Spencer Burke’s A Heretic’s Guide to Eternity is divided into 3 major sections. The second one concerns “Questioning What We Know: New Horizons of Faith.” Because Spencer does not operate rigorously with the law of non-contradiction, but instead operates with a mosaic of images and metaphors that, because they are brought into connection with one another, evoke ideas, it is not easy to know where to dig in. I wil list here the major ideas of these three chapters:
The last sentence of chp 6 might be the big picture: “In moving into the world of material spirituality, the world of bricolage and quilting, institutional faiths like Christianity have the opportunity once again to offer their threads of what a life with God can be and return to their real purpose — not controlling the gates of heaven but facilitating new life in the people who encounter faith and grace” (147-148).
Spencer’s major issue is the institutional church and its monitoring, controlling, and shaping everything through its own services and ministries. Grace, he contends, is too big to be contained. What threatens the institutional church are the following: pluralism, nonreligious religiosity, individualization, this-worldliness, holism and services provided outside the church. The church operates with a boundary model. It is a post office in an e-mail world.
People leave the church because they want more than abstract ideas and religious dogma.
He has no desire to reform the church but to transform the church and the way all faiths operate.
The gospel is grace, “Jesus’ call to love passionately and radically” (100). It is about “making connections with each other and rooting the world in the love of God” (105). Spencer contends that Thich Nhat Hanh changed his life by showing him that Jesus is the Tao: the way of life in grace and love and forgiveness and peace. This means that what counts “is not a belief system but a holistic approach of following what you feel, experience, discover, and believe; it is a willingness to join Jesus in his vision for a transformed humanity” (131).
Here’s what I see in these chapters:
1. Spirituality is love and grace, for all and to all.
2. That is all following Jesus is all about.
3. The institutional church, the whole big thing, doesn’t get this vision across.
4. Therefore, it is time for “heretics” to stand up and pursue that grace and love, that Tao, that way of life of following Jesus — and outside the church is a good place to start.
My first response: Spencer’s operative definition of love, though never stated, is tolerance, niceness, relational network, non-condemning, and respect of others. Fine — but that is not how Jesus defined it or practiced it. No matter how hard it is for us, Matthew 23 and chps. 5-7 have to be wedged into our definition of love if we want to “follow Jesus” in his teachings. To use Jesus’ term love to defend the inclusiveness found in Heretic’s Guide is to surrender what Jesus meant by it. I don’t know how Spencer can say Jesus “didn’t condemn” (139).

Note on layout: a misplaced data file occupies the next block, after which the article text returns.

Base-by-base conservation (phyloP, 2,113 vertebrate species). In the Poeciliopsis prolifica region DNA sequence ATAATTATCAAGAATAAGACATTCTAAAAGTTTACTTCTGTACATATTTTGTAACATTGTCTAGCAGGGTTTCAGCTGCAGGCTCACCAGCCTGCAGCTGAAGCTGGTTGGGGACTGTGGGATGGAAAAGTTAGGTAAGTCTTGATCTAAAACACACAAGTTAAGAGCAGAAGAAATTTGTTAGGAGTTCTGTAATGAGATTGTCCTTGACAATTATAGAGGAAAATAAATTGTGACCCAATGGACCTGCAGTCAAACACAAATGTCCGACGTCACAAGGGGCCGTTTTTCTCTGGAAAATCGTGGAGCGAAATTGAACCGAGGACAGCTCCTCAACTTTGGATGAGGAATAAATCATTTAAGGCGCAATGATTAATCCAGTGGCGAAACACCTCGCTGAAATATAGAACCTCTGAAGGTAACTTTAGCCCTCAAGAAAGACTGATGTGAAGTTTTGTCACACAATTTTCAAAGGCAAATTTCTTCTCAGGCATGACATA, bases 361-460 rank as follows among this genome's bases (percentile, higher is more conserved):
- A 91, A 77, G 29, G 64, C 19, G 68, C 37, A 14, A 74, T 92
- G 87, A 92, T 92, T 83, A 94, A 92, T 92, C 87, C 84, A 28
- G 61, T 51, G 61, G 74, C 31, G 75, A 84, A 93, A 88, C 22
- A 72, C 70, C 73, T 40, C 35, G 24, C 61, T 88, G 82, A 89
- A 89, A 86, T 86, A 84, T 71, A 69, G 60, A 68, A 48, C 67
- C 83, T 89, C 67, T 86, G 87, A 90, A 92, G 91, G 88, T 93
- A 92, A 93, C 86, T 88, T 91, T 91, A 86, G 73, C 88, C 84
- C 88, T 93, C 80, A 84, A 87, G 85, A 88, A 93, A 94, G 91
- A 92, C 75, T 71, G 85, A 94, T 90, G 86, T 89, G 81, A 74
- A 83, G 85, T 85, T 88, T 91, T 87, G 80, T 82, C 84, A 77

Which means I also don’t agree that the Spencer’s goal of a spirituality of unity of the faiths is consistent with Jesus’ teachings, life, or overall mission.
John 14:6 comes up twice in these chapters. Here’s what Spencer says:
1. Christianity didn’t exist as a religion when Jesus wrote these words. (If he means “institutional church,” he’s right. I don’t see any connection to John 14:6 in this point: it has to do with following Jesus rather than joining a religion.)
2. No one recorded the words of Jesus. (Probable, but Bob Gundry’s dissertation argued otherwise; others have contended the oral tradition was strong enough that what Jesus said was remembered.)
3. So we have no proof these are his words. (Spencer, don’t play that game unless you know what you are talking about.)
4. He spoke in Aramaic, therefore we can’t take anything literally. (Spencer, you’ve got to be kidding me; this flies in the face of all translation theory.)
These first four points are special pleading. He didn’t use any of these criteria when he cited other sayings of Jesus, and as far as I can see, they would apply to each one. Why apply them here?
5. Jesus lived and died as a Jew. (Not sure what that means for John 14:6.)
6. Jesus’ concept of the world was different than “mine”. (Not sure what that means for John 14:6. Does this distance Jesus from us? If so, what about the other sayings of Jesus/)
7. To take this literal means we have to take other things literally, bread and wine. (Spencer needs a basic course in linguistics.)
8. These are metaphors. (No one has ever questioned that.)
In the next chp. he comes back to John 14:6, and he does a decent job of explaining “way, truth and life.” The problem, however, for his viewpoint is not the expression “way, truth, and life.” The problem is “no one comes to the Father apart from me.” That expression is the critical issue and it is not discussed.
My final comment concerns “bricolage,” the mining of ideas and concepts about God that already exist … creating a whole new vocabulary … new concepts … and understandings of what it means to have a spiritual life (143). I’m all for the creative use of language — I’m a big fan of good writers who put old ideas in new words. Fine. But, what this sounds like to me is that each person gets to form their own spirituality. That’s not following Jesus either.
I’m sorry to disagree so sharply, Spencer, but I think you need to do a lot more thinking about what Jesus does and does not say.